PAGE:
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Do identical twins have identical fingerprints?

Despite looking exactly alike, identical twins do not have identical fingerprints. (Image credit: Shutterstock)

Your fingerprints are different from those of everyone else on Earth. The whorls and ridges on your fingertips are determined partly by your genetic makeup. But if you had an identical twin with the same genetic makeup as you, would your fingerprints still be unique? 

Identical twins, also known as monozygotic twins, come from a single embryo that divides in two early on in development. The result is two individuals that share almost the same genetic information from each parent and look almost exactly the same. Identical twins are essentially clones of one another, although genetic mutations in the womb mean they don't quite share 100% of the same DNA, Live Science previously reported.

However, despite having almost-identical DNA, monozygotic twins don't have identical fingerprints. 

Related: Why do we have fingerprints? 

"Whilst identical twins share more similarities than two random individuals, their fingerprints are different enough that they can be used to uniquely identify them," Simona Francese, a forensic scientist and expert on fingerprints at Sheffield Hallam University in the U.K. , told Live Science.

No one on Earth has the same fingerprints.

"The probability of two individuals sharing the same fingerprints is 1 in 64 billion," Francese said. "To this day, no two fingerprints have been found to be identical."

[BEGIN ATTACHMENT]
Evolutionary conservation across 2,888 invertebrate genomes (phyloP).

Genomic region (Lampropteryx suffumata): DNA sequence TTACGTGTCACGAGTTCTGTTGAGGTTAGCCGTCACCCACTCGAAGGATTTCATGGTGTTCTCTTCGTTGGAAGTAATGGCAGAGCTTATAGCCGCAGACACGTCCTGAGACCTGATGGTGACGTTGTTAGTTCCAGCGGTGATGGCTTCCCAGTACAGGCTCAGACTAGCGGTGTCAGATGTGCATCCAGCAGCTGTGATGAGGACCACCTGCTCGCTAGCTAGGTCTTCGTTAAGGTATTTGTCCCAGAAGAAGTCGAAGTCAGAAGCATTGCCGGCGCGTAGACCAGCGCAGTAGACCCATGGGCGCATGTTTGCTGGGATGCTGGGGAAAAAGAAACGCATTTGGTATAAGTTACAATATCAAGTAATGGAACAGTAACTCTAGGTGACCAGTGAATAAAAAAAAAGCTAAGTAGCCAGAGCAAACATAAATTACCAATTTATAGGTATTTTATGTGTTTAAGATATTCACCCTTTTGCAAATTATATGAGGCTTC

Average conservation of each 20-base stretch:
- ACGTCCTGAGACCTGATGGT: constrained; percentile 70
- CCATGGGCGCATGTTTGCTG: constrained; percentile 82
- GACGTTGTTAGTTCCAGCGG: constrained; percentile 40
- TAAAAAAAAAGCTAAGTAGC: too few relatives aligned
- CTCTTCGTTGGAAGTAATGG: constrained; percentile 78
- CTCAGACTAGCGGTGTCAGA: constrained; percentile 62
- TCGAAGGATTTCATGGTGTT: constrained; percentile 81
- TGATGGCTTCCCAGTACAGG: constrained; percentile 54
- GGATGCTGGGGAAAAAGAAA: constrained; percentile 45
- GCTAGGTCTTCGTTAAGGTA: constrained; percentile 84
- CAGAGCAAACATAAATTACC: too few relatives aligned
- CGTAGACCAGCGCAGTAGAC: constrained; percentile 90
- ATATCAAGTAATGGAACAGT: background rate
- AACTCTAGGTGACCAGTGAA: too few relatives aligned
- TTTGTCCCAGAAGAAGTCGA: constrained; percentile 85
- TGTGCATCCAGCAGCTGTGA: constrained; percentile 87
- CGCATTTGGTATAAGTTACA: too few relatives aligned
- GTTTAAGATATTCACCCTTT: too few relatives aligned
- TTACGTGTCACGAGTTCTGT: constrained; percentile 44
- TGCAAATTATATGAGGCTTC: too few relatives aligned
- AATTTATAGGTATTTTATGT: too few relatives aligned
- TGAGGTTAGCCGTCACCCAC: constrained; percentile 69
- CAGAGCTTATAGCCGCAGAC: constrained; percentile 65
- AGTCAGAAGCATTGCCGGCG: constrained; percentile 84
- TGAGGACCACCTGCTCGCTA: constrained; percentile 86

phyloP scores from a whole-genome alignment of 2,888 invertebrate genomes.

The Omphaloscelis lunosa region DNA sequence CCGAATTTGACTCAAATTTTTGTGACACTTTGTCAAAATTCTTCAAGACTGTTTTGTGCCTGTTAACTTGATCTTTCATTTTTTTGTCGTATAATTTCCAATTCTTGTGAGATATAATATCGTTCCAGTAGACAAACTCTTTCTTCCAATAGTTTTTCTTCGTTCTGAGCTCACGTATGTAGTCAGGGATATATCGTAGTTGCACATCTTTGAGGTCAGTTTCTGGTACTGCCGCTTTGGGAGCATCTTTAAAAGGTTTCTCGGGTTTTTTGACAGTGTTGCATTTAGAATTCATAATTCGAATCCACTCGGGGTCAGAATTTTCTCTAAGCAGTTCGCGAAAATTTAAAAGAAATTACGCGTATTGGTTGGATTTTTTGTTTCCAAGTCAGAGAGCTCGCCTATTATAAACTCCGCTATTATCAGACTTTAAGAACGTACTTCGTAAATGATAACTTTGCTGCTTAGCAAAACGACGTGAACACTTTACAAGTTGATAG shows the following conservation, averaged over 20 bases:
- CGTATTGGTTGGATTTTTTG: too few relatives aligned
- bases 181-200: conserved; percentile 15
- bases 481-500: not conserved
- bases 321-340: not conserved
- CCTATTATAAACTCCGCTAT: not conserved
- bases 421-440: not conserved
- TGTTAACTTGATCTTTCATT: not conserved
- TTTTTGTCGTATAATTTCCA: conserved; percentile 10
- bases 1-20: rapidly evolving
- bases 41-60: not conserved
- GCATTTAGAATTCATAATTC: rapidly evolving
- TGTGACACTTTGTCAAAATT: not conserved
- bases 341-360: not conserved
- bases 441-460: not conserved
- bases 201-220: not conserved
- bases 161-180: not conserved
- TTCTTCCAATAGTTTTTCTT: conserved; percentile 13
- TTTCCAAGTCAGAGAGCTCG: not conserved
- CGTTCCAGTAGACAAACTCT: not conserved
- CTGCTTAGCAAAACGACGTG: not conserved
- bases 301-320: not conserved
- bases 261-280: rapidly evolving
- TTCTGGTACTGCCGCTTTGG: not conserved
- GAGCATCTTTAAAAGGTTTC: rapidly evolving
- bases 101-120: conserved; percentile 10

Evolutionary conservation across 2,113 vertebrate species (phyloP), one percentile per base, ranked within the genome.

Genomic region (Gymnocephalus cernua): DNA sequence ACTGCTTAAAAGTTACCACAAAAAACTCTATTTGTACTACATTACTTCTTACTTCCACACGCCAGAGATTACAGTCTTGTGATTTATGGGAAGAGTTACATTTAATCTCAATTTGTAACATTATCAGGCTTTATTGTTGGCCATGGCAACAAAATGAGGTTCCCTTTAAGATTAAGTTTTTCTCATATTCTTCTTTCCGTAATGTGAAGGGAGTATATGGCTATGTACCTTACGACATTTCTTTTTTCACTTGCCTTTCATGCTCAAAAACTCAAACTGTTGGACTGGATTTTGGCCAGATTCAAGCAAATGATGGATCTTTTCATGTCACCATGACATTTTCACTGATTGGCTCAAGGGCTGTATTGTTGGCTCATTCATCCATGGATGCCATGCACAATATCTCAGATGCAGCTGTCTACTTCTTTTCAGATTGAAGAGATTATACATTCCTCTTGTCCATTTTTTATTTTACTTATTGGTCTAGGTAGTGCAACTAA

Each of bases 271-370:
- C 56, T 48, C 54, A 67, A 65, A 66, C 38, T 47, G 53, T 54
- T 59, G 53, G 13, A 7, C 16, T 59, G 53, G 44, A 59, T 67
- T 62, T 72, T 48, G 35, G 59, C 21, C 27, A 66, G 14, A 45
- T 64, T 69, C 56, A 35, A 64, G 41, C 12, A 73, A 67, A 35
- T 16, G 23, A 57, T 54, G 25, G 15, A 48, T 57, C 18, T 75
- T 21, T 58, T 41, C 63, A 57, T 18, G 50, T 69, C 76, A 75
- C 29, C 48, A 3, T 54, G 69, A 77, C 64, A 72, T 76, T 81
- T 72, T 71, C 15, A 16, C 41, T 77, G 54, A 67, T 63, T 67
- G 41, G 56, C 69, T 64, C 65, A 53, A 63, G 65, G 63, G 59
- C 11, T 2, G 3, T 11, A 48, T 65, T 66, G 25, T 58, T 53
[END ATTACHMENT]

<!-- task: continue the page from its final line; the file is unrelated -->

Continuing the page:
Fingerprints are also different on each finger. "Every digit has a different ridge pattern, which produces a different fingerprint," Francese said.

But if identical twins share almost exactly the same DNA, why aren't their fingerprints indistinguishable from one another?

It turns out that DNA isn't the only factor that influences a person's fingerprints, even though it does play a major role in determining the ridge pattern characteristics, Francese said. "Different environmental factors in the womb also play a role in the development of fingerprints." 

Fingerprints are formed between 13 and 19 weeks of fetal development. The fetal position in the womb, access to nutrients and even the length of the umbilical cord can all affect fingerprints, Francese said. 

After twins are born, other factors can also change fingerprints. "Skin conditions, scars, burns and, in certain rare cases, medications can permanently or temporarily alter the ridge details," Francese said.

So, while identical twins might be able to fool their friends and family about who's who, there is always one surefire way to tell them apart.

Originally published on Live Science.

Harry Baker

Harry is a U.K.-based staff writer at Live Science. He studied Marine Biology at the University of Exeter (Penryn campus) and after graduating started his own blog site "Marine Madness," which he continues to run with other ocean enthusiasts. He is also interested in evolution, climate change, robots, space exploration, environmental conservation and anything that's been fossilized. When not at work he can be found watching sci-fi films, playing old Pokemon games or running (probably slower than he'd like).